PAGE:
Jewish World Review April 24, 2002 / 13 Iyar, 5762
One of these days, they will - ideally, as part of the 2004 election campaign. But for now, they are taking only piecemeal whacks at the problem.
Sometimes incrementalism in Washington produces good results, such as creation of the State Children's Health Insurance Program that widened Medicaid benefits for lower-income families.
But often it simply results in efforts by one group in the health care industry - say, doctors or hospitals - to get the upper hand over another, such as pharmaceutical or insurance companies.
A huge, multibillion-dollar battle of that type is set to surface in earnest this week when the Senate Commerce, Science and Transportation Committee begins hearings on legislation to limit current patent protections for drug companies.
The bill's sponsors, Sens. John McCain (R-Ariz.) and Charles Schumer (D-N.Y.), say that their bill would hasten the arrival of generic drugs to market and "achieve monumental savings for seniors and families ... upwards of $71 billion over the next 10 years."
On the other side, Pharmaceutical Research and Manufacturers of America argues that further reductions in already-falling profits of brand-name drug companies will prevent development of new medicines to cure diseases.
McCain and Schumer - who have an unlikely collection of liberal consumer groups, insurance companies, unions, HMOs and auto companies in their corner - contend, correctly, that generic drugs cost considerably less than brand-name drugs.
But PhRMA, the pharmaceutical lobby, argues - also correctly - that generic companies don't have to risk hundreds of millions of dollars developing and testing new drugs, only one-tenth of which ever make it to market.
To bolster its case, PhRMA is about to release a national survey of 400 physicians conducted by Republican pollster Whit Ayres showing that two-thirds of those surveyed think that weakening patent protections for new prescription drugs will hurt research and innovation.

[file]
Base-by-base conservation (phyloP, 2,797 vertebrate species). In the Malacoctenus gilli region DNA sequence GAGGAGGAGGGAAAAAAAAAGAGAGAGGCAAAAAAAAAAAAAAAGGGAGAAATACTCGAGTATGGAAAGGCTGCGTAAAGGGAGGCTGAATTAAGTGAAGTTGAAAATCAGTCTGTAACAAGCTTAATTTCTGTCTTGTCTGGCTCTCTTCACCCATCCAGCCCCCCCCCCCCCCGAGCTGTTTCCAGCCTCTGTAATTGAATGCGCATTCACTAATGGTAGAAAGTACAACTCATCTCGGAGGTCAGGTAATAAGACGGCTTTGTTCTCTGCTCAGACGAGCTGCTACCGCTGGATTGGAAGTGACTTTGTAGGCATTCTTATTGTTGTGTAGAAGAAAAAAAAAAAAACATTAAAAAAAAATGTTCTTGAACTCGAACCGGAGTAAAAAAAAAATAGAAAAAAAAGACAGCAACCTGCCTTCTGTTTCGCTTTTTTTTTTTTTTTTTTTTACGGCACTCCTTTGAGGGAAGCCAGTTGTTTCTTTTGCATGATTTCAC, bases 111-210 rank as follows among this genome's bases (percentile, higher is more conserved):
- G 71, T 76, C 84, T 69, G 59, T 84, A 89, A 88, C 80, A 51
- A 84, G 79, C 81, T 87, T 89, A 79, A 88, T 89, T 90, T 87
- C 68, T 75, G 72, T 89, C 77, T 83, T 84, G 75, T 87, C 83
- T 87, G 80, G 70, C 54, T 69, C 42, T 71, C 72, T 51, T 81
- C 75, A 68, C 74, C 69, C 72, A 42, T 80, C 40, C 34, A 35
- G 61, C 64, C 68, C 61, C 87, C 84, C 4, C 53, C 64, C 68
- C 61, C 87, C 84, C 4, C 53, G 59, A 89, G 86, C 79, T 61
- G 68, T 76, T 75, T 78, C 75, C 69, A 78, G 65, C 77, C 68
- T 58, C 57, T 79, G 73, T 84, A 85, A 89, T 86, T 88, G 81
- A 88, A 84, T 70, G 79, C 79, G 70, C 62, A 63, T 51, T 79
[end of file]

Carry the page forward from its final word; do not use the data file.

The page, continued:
More than 85 percent of the doctors credit new prescription drugs with reducing the need for surgery and shortening hospital stays, which tend to reduce overall health-care costs.
Part of the battle between the brand-name industry and the generics is legal, revolving around the 1984 Hatch-Waxman Act. That law gives generic companies access to brand companies' trade secrets and allows them to get products ready to market the moment a brand's patent expires, usually after 12 years.
The law also extends the patent for an additional 30 months if the brand-drug company sues a generic. McCain and Schumer contend that the brand-name companies regularly game the system to extend patent protection and that they aim to restore the intent of the 1984 law.
Which side is right is a murky matter. But it is true that rising outlays for drugs is the largest single contributor to exploding health-care costs.
But according to the Kaiser Family Foundation, the most important reason for rising drug expenditures is increased usage and ever-newer products, not price increases for individual drugs.
There's clearly a balance needed between saving money on drugs and saving lives. What's also clear is that drug outlays are just part of a systemwide cost crisis in health care.
The crisis was dramatized last week by the decision of the 1.2 million-member California Public Employees Retirement System to raise premiums by an astonishing 25 percent, forecasting an even bigger increase next year.
CalPERS is the second-largest buyer of health insurance in the nation after the Federal Employees Health Benefits Program, whose own premiums are going up 14 percent this year.
Such massive premium increases will be duplicated for employers all across the country - and will lead some to decrease coverage or drop it, swelling the ranks of the uninsured above 40 million.
Even CalPERS, which theoretically has huge bargaining power with health insurers and providers, has been unable to hold down costs. Most employers lack that power.
So CalPERS has joined the National Coalition on Health Care in urging a new comprehensive look at the health crisis - the first since the ill-fated 1993 Clinton health care plan. The group comprises business, labor, consumer and religious groups, and large-state pension plans.
President Henry Simmons says the group has no plan of its own, but that debate should start over three basic models. One is "play or pay," in which employers continue to provide most insurance coverage and would receive government help if they can't do so.
A second, favored by liberals during the 1993 debate, is a single-payer system in which all citizens would get their health insurance from Medicare or another government program.
The third, proposed by some Republicans, would impose an individual requirement on all citizens to have health insurance and offer government subsidies to those who can't afford it.
Democratic presidential contenders need to be heard on this issue soon, and they should pressure President Bush to be heard, too.